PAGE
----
At that point, a number of parties were starting to cry foul. I more-or-less said there was nobody here speaking for the commission. So I adopted a public role of speaking in public, writing editorials, giving interviews and adding my voice to the other ones.

I was speaking for what the commission had in mind and what we were thinking. The public pressure really, really mounted and culminated in this lawsuit, and eventually brought the government down.

How has it felt for you, watching from the sidelines after doing so much work?

The government had been unequivocally reprimanded by the courts. So I thought, “ok, our position is well founded.”

If the Supreme Court comes in favour of the plaintiffs, you can pretty well be assured that the Peel plan will get adopted. If it sides in favour of the government, we’ll have to take at face value and hold him to it, Premier Sandy Silver’s statement that he will, regardless of what the courts have to say, accept and adopt the final recommended plan.

One will have more teeth behind it. The second is going to rely on the integrity and character of Mr. Silver. At this stage, there’s no reason to question that. I’m extremely hopeful that the final recommended plan will be adopted and if the plaintiffs lose their case and if Mr. Silver and the Liberal Party reneged on a very clear promise, then I guess you’d have to say “watch out” as society won’t let that lie.

What are some important takeaways from this experience?

Planning, if properly done, is radically democratic.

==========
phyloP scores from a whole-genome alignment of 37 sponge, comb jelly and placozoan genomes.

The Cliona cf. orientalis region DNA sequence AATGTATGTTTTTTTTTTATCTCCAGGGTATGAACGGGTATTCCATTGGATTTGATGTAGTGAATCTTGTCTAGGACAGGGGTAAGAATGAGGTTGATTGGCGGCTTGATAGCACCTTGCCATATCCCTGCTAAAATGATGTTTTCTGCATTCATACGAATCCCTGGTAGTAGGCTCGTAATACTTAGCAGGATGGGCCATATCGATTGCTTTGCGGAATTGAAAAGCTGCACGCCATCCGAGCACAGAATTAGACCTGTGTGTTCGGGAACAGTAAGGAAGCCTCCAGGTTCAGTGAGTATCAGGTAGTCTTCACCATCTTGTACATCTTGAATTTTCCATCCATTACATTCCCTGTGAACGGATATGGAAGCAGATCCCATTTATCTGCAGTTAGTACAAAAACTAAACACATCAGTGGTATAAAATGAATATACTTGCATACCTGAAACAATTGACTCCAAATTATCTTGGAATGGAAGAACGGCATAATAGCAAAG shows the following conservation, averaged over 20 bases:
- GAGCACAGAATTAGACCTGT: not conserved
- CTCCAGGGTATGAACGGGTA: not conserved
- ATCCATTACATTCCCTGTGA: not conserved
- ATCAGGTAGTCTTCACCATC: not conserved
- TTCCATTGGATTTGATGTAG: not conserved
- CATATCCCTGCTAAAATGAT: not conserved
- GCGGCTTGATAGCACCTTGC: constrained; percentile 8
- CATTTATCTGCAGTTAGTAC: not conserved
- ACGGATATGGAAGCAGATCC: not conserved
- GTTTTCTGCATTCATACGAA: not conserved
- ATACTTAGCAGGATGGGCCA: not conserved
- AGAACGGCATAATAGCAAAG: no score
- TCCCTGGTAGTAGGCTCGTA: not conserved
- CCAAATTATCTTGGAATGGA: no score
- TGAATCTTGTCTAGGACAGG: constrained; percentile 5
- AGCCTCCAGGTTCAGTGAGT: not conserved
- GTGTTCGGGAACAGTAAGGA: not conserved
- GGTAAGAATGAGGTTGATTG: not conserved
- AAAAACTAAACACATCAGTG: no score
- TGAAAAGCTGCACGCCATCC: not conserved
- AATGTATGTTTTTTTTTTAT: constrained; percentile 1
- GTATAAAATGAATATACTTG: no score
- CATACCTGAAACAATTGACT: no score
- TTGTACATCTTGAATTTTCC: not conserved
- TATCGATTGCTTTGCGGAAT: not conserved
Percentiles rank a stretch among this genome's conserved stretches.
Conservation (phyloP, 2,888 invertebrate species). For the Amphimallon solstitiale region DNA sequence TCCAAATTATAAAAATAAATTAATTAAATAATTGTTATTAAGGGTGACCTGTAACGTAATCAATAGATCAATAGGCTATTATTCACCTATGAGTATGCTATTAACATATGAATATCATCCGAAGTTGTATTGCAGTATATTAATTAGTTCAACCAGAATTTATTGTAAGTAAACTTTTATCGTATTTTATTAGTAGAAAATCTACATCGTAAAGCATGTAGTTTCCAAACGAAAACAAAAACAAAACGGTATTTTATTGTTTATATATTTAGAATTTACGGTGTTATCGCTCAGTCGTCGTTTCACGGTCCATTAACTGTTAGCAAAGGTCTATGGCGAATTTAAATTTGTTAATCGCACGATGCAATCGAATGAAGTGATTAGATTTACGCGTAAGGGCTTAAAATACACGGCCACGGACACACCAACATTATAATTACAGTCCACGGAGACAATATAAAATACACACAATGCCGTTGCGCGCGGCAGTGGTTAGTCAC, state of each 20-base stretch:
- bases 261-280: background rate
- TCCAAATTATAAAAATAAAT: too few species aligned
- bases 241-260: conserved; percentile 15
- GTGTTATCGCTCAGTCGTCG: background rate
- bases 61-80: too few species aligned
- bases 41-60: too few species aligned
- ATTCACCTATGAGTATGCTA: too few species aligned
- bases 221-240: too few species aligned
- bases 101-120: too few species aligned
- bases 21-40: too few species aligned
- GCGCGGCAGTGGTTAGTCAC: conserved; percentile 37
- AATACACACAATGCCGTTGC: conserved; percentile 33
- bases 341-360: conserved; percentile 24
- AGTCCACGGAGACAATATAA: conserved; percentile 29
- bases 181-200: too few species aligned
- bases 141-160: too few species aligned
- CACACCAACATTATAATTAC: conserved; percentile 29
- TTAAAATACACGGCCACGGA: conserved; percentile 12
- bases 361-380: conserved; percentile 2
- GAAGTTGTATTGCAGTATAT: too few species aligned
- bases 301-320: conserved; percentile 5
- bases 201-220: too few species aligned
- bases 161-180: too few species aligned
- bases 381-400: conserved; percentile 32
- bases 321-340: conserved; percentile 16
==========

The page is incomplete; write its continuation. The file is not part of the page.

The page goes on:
People should be informed and weigh in and should weigh in a meaningful way. I found having good survey data that showed what the public wanted was really important.

In a representative democracy, our parliamentarians like to believe that they are both anointed and uniquely gifted for knowing what the public interest is. History shows that’s not really true.

Very often, our political apparatus really ends up being the handmaiden to particular interests, often resource development industries.

I’ve been left with the really firm belief that when it comes to making fundamental decisions about how is our landscape going to look over time, you shouldn’t leave that to technical experts.

Commissioners, who after all aren’t elected but appointed, are citizens trying to do a good job. And the critical question all the while is ‘are we on the right track here?’ That’s what a planning commission is trying to figure out. If someone was to say ‘what’s the public interest?’ then let’s ask them as opposed to saying that you’ve been elected by them and will speak for them.

It’s made me more committed to participatory democracy than ever. That’s really what land-use planning needs a healthy dose of.

We did our planning process saying “we’ve got to have a lot of public meetings and consultations.”

There is a huge contrast between what we did and what the government did in their process. Government held open houses, and an open house can be okay but it’s really easy to make it fundamentally dishonest because nobody knows what the sense of anybody’s interests are other than the folks who run the open house.

In a public meeting, where you can actually have statements by the public and debates, you can see how things start to look. That’s a chance for the public to interact with each other as well as with the commission. These kinds of things really are profoundly democratic and really important.

That was one of the things I found was intellectually dishonest about the way the government had presented their pseudo-plan.